Best Coffee Grinder For French Press 2023
The Baratza Encore is the entry level grinder by a highly reputable company. But don’t let the entry level tag fool you; this is an excellent grinder in its own right and packs quite a punch! It has 40mm conical burrs and uses a DC motor to retain burr speed at 550 RPMs. It has 40 different grind settings covering everything from espresso (though we don’t recommend this grinder for espresso) to the coarseness required for French Press or even Cold Brew.
This is a grinder which has been making waves in the coffee world for a number of years now. It is basically the go to grinder for manual brewing methods (non-espresso) in the home setting. And the reason that it is so widely loved is that it is an excellent and durable grinder at an amazingly affordable price. So if you are looking for a grinder that is good quality, will last, and won’t break the budget, then this may well be the grinder for you.
The Baratza Virtuoso+ is the Encore’s cool older brother. It shares the same quality grinder specifications such as the number of grind settings, the 8oz hopper, and the powerful DC motor. However, in addition to these there is a lot more metal in the design which makes for a more durable and hardy grinder and is also heavier, which is a good thing when it comes to grinders. It also comes with a digital and LCD display as well as a slightly quicker and more heavy duty set of steel burrs.
The Virtuoso+ is a great option for the lover of French Press who is not afraid to spend a few bucks and wants the best. It is the most expensive grinder on this list for a reason; because it is the best and this stylish and powerful grinder may well last you a lifetime.
Breville Smart Grinder Pro
Like the two Baratza’s above, the Breville Smart Grinder Pro is an electric burr grinder which is widely known and loved in the coffee world. It comes with a whopping 60 grind settings from fine to coarse, an inbuilt timer which regulates dosing down to 0.2s, and the option to grind either into a grinds basket or into a portafilter. What really sets apart the Smart Grinder Pro is the intuitive digital interface and the sleek design.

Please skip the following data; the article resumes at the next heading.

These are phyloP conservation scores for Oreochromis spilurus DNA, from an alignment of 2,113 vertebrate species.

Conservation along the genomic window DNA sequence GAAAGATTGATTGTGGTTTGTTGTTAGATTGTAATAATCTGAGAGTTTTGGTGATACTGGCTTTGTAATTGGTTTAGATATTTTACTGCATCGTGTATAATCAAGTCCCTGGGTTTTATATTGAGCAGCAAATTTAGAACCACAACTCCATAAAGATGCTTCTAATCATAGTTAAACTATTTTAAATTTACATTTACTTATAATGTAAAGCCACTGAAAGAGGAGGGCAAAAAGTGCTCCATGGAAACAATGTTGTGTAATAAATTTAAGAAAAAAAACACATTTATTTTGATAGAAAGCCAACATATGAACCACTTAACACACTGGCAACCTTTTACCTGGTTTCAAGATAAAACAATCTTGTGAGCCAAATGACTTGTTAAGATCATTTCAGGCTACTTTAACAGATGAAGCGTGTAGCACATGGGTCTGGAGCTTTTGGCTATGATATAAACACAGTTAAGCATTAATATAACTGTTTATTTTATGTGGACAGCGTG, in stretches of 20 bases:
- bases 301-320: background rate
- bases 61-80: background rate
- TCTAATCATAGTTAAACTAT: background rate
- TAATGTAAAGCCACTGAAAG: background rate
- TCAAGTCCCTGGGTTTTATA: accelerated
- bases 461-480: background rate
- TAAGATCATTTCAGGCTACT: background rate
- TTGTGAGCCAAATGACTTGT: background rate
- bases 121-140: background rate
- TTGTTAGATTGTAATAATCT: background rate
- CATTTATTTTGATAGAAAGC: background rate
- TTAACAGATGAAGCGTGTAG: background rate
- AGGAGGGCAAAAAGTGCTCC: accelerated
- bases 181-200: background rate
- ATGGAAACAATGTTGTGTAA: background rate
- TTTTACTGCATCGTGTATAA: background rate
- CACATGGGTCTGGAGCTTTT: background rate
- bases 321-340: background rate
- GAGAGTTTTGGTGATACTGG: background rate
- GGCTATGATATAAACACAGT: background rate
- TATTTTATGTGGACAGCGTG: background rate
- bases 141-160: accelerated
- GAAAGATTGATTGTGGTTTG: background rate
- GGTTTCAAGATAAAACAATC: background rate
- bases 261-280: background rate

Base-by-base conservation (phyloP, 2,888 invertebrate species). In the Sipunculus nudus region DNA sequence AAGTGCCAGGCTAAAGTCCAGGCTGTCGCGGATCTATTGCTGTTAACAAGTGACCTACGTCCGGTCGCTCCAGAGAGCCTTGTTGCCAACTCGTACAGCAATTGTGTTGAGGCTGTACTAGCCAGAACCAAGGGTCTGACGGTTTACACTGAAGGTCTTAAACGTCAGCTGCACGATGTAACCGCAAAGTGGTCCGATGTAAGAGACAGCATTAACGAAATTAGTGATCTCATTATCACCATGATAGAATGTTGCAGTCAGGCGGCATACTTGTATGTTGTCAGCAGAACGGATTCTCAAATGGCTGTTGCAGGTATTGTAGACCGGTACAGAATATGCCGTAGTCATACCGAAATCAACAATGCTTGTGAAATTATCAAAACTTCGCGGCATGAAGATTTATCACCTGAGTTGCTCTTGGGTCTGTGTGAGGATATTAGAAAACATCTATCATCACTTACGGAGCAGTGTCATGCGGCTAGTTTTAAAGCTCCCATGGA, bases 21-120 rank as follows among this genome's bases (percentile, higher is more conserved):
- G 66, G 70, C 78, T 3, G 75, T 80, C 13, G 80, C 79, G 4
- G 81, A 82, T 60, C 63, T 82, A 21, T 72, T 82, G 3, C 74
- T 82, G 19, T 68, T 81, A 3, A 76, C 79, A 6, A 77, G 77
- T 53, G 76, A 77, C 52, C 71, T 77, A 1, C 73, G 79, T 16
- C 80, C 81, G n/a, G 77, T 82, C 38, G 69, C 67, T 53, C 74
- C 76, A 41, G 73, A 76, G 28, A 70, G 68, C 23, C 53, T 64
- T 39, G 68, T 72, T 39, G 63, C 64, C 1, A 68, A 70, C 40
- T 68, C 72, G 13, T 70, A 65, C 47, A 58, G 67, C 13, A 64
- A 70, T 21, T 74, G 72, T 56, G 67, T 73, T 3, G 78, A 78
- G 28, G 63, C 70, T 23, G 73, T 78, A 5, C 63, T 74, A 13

This is a grinder for those who love technology and are willing to pay for it. It is an excellent grinder by an Australian Company which have well and truly proved they know how to make quality coffee gear. It can easily cope with the coarseness required for French Press and it is also probably the only grinder on this list which could also be used for entry-level espresso.
Handground Precision Coffee Grinder
The Handground is a manual coffee grinder which has sought to correct some of the common flaws of hand grinders. It has 15 grind settings from fine to coarse, can hold an impressive 100g of coffee in the hopper or top section, and uses quality ceramic conical burrs. What is perhaps most distinctive about the Handground is that contrary to almost all other hand grinders it has a side mounted handle which the producers argue makes for easier grinding. The real advantages of this grinder is that it is easier to grind than most hand grinders (which is quite the advantages if you have used a hand grinder!), and can grind larger quantities of coffee at a time than most manual grinders. Both of these considerations make it a prime candidate for French Press.
If you are looking for a quality grinder that can deal well with coarse grinds but shy away from the price tag on the electric grinders, then this might be the grinder for you. It is worth noting however that the photo doesn’t really do justice to the size of this thing. While it is advertised as a portable hand grinder it is actually rather massive and not great for travel.
Javapresse Manual Coffee Grinder
The Javapresse has been a favourite of many people in the coffee world for a while now. Basically, it is just a fairly decent grinder that is great for travel and cheap as chips. It comes with 18 different grind settings, uses ceramic burrs, and has a 40g coffee bean capacity. It is particularly advertised as a very quiet hand grinder so as not to disturb the serenity and as made specifically for travel/camping.
The downside to this grinder is that it is probably the lowest quality grinder on this list and so won’t be able to compete with the grinders above for grind consistency. Similarly, the small size which causes it to be great for travel, makes it not a great option for those who tend to make large batches of French Press coffee. So if you usually only make your coffee for you or you and your partner/spouse and tend to take your coffee gear travelling a lot, then the Javapresse is a worthwhile consideration.
Porlex Mini Coffee Grinder
The Porlex Mini is another popular hand grinder for travel or camping. It is very lightweight, and even small enough to fit inside of an Aeropress! This Japanese coffee grinder has 13 grind settings, ceramic conical burrs, and a 20g capacity. However, while small, the Porlex mini punches above its weight and is actually a great grinder for the price. It also has a fair amount of stainless steel in the design which makes it more durable than many of its competitors.
So if your like your French Press in the wilderness or while globetrotting and only brew for yourself, then the Porlex Mini is a great option! It is worth noting however that like the Javapresse the cheaper price will be reflected in a less consistent grind size.